MANSFIELD -- Revised federal guidelines for spending federal CARES Act funds have raised concerns for Richland County commissioners.
New instructions now say any local governments spending coronavirus relief funds must receive all goods or have all services performed by Dec. 30, which calls into question contracts that extend into 2021.
For example, in July, commissioners approved spending up to $500,000 on mobile internet hotspots local students could use to better facilitate online learning during the pandemic for a school year that extends several months into 2021.
Commissioner Tony Vero said federal guidance at the time the county made the decision didn't include such a requirement, expressing frustration at the changing guidelines.
"You can't think of a better way to spend coronavirus relief funds (than the mobile hotspots)," Vero said.
County Auditor Pat Dropsey said he had never seen a grant program where the rules constantly change, which could lead to questions from state auditors next year.
"I have no problem speaking the truth," he said. "I will look them in the eye and tell them ... when the commissioners passed their resolution (for the hotspots), that guidance did not exist."
The federal government sent the revised guidance on Sept. 2, creating what Vero called a "substantive" change.
"Costs incurred during the period that begins on March 1, 2020, and ends on December 30, 2020. ... Treasury is clarifying that for a cost to be considered to have been incurred, performance or delivery must occur during the covered period but payment of funds need not be made during that time (though it is generally expected that this will take place within 90 days of a cost being incurred).”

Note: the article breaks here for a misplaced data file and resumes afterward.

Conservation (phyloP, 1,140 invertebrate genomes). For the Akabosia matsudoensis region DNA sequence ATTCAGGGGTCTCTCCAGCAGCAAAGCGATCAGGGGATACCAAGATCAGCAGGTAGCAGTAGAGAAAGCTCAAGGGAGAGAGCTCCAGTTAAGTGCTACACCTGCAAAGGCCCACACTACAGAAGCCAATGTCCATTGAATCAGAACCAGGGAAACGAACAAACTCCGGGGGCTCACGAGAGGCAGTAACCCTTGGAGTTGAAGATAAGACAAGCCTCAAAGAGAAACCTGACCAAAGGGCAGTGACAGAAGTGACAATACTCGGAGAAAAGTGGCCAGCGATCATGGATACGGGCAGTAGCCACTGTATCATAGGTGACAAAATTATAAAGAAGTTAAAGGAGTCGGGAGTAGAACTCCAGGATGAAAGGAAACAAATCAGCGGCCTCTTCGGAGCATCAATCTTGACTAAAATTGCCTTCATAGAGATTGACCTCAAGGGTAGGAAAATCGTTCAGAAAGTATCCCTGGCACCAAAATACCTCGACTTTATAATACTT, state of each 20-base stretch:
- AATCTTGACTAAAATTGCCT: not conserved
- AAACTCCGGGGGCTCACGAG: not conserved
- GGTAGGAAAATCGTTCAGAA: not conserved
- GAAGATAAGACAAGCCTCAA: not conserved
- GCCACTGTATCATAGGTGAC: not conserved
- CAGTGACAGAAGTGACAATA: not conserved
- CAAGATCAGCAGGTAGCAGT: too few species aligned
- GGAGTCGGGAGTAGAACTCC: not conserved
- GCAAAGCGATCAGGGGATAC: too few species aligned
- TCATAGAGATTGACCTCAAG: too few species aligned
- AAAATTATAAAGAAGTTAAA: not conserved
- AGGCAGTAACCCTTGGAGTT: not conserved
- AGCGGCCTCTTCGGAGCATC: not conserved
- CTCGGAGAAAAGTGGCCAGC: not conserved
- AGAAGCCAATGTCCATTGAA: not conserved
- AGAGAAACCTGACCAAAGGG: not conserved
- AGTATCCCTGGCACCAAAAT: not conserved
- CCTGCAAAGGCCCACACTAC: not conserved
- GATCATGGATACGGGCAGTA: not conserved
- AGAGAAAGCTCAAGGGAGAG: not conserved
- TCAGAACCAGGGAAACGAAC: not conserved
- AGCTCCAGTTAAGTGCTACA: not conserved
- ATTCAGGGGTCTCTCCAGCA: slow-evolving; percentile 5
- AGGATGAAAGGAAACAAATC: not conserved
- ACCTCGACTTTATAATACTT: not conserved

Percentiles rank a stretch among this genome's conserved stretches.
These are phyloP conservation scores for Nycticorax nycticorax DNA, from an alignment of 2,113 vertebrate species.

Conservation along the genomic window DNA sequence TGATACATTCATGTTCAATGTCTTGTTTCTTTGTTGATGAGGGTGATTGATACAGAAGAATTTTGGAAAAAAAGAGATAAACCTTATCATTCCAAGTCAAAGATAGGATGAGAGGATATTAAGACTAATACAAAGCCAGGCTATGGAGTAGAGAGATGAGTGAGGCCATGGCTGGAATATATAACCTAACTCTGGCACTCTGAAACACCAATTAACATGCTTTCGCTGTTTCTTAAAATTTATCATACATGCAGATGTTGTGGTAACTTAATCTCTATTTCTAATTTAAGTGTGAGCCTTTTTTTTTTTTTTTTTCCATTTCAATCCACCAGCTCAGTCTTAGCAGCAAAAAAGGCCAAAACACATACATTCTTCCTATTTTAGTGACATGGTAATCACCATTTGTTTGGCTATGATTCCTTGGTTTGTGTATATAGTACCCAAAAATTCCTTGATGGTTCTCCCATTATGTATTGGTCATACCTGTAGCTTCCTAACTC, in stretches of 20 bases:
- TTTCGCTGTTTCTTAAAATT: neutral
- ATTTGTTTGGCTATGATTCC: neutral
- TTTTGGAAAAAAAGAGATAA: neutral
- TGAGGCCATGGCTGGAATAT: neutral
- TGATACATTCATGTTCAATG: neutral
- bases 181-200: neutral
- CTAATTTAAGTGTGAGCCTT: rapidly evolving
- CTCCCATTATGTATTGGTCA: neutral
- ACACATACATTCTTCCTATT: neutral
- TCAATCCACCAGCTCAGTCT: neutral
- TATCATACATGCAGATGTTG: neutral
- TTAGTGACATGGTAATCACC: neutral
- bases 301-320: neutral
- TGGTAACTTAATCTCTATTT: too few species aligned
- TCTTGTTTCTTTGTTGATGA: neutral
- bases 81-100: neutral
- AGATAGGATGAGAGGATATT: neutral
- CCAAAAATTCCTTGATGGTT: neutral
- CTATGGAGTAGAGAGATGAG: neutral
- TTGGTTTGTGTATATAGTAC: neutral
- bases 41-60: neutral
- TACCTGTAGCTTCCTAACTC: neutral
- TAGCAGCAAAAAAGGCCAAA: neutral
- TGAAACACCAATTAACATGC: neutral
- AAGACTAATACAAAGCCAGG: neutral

Federal guidance issued in June didn't event contain the words "performance" or "delivery," Vero said, adding political subdivisions across the country may run afoul of the new instructions.
"There are many things being used with these funds across the country for things that don't end Dec. 30. It's a problem, a big problem," Vero said.
If CARES Act expenditures are ultimately disallowed during the state auditing process, local governments could be required to pay for the equipment or services from their own general funds.
Also on Tuesday:
-- Commissioners tentatively approved about $230,000 in equipment requested by Dropsey and his IT manager, Matt Hill. About $203,000 of the expenses are eligible for CARES Act funds, including items such as new Dell laptops, improved phone/computer lines at Dayspring, additional wireless internet access points in county buildings, a cloud-based document signing program and body temperature detection systems at the entrances to county buildings. Dropsey will bring commissioners individual contracts for the purchases next week.
-- Commissioners met with county Prosecutor Gary Bishop to discuss the fact his office is facing a $40,000 reduction in its annual federal Victims of Crime Act grant. The grant, administered on the federal fiscal year that began Thursday, was $124,000 last year and will be reduced to $84,000 this year. The prosecutor said similar reductions are occurring around the country.
VOCA, created in 1984, draws from fees and fines collected from cases involving federal white-collar crimes and settlements. It's awarded by the U.S. Justice Department and, in Ohio, distributed by the state Attorney General’s Office.
Bishop said the grant funds three full-time crime victims' advocates in his office. "We consider this (reduction) somewhat of an emergency," he said. "I cannot afford to lose these three people. Their positions are essential."
Commissioners agreed to transfer general fund revenues to cover the fourth quarter of 2020 and will consider additional funding for 2021 during the annual budgeting process soon to begin.